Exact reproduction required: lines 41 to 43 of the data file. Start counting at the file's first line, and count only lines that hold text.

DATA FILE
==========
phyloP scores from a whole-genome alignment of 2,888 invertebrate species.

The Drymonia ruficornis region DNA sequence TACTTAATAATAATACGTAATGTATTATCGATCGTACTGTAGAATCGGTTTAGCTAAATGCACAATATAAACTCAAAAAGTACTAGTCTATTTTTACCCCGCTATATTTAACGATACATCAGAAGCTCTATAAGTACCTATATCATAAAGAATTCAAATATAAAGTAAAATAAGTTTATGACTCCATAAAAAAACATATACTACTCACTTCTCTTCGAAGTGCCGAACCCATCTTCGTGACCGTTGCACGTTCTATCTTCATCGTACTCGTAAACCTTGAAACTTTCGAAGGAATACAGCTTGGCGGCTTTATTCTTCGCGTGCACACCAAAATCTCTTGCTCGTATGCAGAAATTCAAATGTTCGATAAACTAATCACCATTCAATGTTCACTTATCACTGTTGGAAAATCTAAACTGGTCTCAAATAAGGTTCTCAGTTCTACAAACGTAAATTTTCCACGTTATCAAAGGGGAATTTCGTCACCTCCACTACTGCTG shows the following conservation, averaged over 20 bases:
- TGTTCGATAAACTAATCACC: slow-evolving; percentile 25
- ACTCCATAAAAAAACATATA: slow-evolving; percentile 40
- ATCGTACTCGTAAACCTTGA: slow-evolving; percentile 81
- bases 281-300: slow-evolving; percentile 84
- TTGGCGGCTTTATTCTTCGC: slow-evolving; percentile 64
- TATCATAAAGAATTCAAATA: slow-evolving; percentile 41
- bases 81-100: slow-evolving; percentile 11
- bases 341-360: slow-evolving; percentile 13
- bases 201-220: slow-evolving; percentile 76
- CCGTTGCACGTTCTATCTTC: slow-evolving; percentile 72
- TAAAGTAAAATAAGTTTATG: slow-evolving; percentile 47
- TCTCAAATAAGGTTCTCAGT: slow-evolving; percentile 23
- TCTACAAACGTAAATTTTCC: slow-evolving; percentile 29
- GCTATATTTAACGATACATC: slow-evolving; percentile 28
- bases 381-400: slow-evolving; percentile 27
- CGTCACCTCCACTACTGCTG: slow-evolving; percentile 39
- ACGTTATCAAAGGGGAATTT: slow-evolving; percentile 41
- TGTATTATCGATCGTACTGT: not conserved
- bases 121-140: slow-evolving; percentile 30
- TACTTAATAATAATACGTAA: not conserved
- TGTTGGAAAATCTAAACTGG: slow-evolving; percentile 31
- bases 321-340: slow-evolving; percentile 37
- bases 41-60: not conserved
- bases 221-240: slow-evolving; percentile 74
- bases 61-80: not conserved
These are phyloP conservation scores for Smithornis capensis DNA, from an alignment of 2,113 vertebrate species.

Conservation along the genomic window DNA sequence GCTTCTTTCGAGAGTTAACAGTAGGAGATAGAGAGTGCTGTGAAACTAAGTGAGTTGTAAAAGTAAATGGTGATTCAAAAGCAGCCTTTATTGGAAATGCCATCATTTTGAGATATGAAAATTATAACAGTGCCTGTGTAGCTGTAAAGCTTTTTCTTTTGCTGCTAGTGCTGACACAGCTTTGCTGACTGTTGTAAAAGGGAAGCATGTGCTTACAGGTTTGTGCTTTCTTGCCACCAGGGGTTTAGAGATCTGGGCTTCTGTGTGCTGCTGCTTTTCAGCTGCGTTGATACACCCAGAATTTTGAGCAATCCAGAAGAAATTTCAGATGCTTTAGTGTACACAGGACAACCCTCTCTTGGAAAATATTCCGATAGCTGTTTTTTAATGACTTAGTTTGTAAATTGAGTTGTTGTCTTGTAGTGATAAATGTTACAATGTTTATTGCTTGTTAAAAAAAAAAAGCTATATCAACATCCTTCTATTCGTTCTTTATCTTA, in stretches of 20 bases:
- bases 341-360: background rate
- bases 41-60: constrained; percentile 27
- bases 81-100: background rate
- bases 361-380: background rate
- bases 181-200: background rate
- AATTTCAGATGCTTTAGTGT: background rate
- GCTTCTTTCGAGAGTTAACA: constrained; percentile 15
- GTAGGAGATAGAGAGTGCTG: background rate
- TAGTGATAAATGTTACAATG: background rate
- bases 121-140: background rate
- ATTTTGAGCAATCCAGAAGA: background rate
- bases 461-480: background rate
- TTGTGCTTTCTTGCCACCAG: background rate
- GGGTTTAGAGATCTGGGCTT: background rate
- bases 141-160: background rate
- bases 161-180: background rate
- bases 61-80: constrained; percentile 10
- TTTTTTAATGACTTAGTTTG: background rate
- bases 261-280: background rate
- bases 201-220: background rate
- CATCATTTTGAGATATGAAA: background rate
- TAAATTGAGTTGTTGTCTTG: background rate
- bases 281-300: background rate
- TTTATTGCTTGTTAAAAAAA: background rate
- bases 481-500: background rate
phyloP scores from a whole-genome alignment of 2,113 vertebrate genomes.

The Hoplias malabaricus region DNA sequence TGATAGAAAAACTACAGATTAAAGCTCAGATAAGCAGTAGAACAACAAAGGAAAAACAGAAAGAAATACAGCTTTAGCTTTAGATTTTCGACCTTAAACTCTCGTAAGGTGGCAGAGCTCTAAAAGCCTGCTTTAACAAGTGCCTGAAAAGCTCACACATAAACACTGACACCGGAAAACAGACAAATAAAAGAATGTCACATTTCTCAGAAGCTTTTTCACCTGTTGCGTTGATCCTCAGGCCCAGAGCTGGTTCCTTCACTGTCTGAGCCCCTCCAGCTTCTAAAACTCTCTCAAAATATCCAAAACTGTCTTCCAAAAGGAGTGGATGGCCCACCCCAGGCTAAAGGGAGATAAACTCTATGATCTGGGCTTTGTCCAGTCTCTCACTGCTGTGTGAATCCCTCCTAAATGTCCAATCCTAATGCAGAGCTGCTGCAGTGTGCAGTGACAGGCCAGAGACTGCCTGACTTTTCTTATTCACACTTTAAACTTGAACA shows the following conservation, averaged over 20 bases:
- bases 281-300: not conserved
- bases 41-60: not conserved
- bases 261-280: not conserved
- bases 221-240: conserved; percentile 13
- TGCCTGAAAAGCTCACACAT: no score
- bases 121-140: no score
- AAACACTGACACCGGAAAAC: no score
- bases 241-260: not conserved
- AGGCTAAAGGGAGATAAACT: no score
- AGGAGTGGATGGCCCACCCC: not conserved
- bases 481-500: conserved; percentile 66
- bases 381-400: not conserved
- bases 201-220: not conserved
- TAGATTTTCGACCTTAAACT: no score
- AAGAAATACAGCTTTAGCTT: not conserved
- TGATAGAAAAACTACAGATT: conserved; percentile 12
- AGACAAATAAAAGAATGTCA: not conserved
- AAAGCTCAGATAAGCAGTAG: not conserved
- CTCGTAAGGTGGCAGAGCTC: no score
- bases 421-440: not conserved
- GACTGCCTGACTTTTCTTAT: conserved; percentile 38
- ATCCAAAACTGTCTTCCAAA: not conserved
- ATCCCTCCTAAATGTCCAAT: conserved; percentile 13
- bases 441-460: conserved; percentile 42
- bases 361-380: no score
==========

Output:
- bases 461-480: background rate
- TTGTGCTTTCTTGCCACCAG: background rate
- GGGTTTAGAGATCTGGGCTT: background rate